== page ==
A business organization makes changes in personnel and departments and can change how workers and departments report to one another to meet market conditions. Some companies shift organizational structure to expand and create new departments to serve growing markets. Other companies reorganize corporate structure to downsize or eliminate departments to conserve overhead. Often new owners or managers rearrange business structure to create a familiar business model.
Changing Structural Types
Some businesses shift organizational structure to a regional model to assign local managers to different markets affected by regional factors. Other companies create a matrix grid to place the same key managers over all the various departments and divisions. Companies often rearrange business structure to follow a new business model. A small company with a functional organizational structure changes to a product division model once it has significant sales for a number of different products.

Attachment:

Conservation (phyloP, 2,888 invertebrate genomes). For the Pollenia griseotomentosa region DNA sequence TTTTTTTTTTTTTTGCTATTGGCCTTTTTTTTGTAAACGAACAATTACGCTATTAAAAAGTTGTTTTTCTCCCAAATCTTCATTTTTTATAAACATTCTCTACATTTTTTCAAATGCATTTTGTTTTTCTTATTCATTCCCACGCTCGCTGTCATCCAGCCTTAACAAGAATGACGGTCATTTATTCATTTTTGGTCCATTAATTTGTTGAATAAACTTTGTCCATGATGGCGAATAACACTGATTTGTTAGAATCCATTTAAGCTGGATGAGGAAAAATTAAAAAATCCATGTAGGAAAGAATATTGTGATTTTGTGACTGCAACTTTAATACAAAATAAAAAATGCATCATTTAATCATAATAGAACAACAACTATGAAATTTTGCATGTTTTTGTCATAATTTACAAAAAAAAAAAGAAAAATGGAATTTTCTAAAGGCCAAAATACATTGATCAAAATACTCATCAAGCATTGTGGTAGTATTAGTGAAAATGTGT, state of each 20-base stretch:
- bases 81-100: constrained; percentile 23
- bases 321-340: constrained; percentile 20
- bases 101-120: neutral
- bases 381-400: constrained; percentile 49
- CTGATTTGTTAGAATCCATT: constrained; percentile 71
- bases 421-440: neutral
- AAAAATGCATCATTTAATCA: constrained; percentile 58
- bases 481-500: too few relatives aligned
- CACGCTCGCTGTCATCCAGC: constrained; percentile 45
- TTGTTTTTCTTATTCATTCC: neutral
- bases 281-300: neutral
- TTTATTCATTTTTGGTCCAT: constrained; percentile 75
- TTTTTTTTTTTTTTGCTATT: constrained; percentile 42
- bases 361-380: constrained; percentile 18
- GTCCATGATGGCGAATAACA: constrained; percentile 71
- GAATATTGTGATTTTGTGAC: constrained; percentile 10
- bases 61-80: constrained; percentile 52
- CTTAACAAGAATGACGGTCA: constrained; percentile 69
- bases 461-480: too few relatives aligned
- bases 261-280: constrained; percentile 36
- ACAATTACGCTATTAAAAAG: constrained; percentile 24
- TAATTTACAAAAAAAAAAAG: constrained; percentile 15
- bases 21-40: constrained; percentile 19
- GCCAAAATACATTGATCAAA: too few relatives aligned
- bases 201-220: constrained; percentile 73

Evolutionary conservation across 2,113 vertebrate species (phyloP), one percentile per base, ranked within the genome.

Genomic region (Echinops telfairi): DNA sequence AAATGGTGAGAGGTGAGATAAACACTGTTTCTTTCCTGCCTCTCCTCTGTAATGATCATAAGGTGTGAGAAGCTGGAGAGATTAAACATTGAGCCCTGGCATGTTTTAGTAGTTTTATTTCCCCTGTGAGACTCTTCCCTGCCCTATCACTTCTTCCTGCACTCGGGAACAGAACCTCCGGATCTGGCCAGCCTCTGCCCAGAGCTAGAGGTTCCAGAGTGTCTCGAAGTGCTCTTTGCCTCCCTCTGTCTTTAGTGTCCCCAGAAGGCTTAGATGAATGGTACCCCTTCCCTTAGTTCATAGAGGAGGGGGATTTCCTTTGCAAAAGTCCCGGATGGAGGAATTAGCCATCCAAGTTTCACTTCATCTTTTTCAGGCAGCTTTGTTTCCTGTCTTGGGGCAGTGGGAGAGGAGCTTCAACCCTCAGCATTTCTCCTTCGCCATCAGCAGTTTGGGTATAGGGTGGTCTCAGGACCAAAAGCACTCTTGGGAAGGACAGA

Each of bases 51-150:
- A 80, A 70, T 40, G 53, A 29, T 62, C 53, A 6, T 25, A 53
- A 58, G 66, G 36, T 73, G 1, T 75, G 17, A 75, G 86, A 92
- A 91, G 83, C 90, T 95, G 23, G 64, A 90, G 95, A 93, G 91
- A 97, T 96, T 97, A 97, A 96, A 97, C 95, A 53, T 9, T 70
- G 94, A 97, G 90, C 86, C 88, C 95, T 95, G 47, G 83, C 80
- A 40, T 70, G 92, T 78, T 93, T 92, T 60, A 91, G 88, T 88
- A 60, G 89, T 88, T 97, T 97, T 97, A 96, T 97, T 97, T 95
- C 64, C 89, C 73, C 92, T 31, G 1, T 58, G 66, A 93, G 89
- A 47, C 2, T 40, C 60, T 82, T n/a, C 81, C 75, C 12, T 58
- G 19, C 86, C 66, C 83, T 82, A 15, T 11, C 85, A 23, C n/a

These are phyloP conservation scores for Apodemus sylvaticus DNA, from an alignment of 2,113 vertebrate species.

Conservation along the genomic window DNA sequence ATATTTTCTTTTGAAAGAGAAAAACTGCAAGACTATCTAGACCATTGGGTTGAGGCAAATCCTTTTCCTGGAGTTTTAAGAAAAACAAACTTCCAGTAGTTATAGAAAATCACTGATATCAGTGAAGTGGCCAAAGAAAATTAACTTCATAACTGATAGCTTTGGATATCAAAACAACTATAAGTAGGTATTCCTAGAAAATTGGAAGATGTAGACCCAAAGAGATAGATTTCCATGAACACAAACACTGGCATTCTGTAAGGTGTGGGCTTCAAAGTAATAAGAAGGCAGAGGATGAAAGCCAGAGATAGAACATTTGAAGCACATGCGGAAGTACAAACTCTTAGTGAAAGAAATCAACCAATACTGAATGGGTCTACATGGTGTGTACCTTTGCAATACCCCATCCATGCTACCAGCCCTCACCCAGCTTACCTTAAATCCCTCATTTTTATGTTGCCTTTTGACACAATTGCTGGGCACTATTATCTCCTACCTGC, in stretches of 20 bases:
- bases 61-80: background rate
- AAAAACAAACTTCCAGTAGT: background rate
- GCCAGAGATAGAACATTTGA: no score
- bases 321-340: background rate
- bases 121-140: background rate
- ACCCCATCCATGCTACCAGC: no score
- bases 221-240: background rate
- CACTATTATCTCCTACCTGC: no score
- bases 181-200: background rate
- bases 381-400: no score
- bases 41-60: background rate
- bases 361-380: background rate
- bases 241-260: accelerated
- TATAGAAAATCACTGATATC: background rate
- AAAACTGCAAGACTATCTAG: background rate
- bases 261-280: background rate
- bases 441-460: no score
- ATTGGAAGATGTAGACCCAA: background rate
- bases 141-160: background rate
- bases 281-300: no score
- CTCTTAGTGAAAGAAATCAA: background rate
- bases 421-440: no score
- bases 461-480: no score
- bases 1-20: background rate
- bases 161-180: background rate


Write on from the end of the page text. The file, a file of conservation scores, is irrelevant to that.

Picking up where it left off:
The new company managers must report to new upper level managers responsible for the new company branch facility. Companies often make changes in the basic organizational structure type to reassign the management throughout the expanded structure. Corporate expansion demands the creation of new departments to accommodate new products or new facilities. Any company that opens new facilities to produce new products or house additional departments has to rearrange business structure to include the new staff.
A CEO will close departments, drop product lines, lay off managers and sell facilities to keep a company afloat. Top managers reorganize business structure to meet the needs of the new organization at its smaller size. Remaining managers typically oversee more departments with fewer employees in each. Companies commonly downsize to remain functional during a loss of revenue. Most companies draft a skeleton model of essential personnel, materials and facilities to remain in business.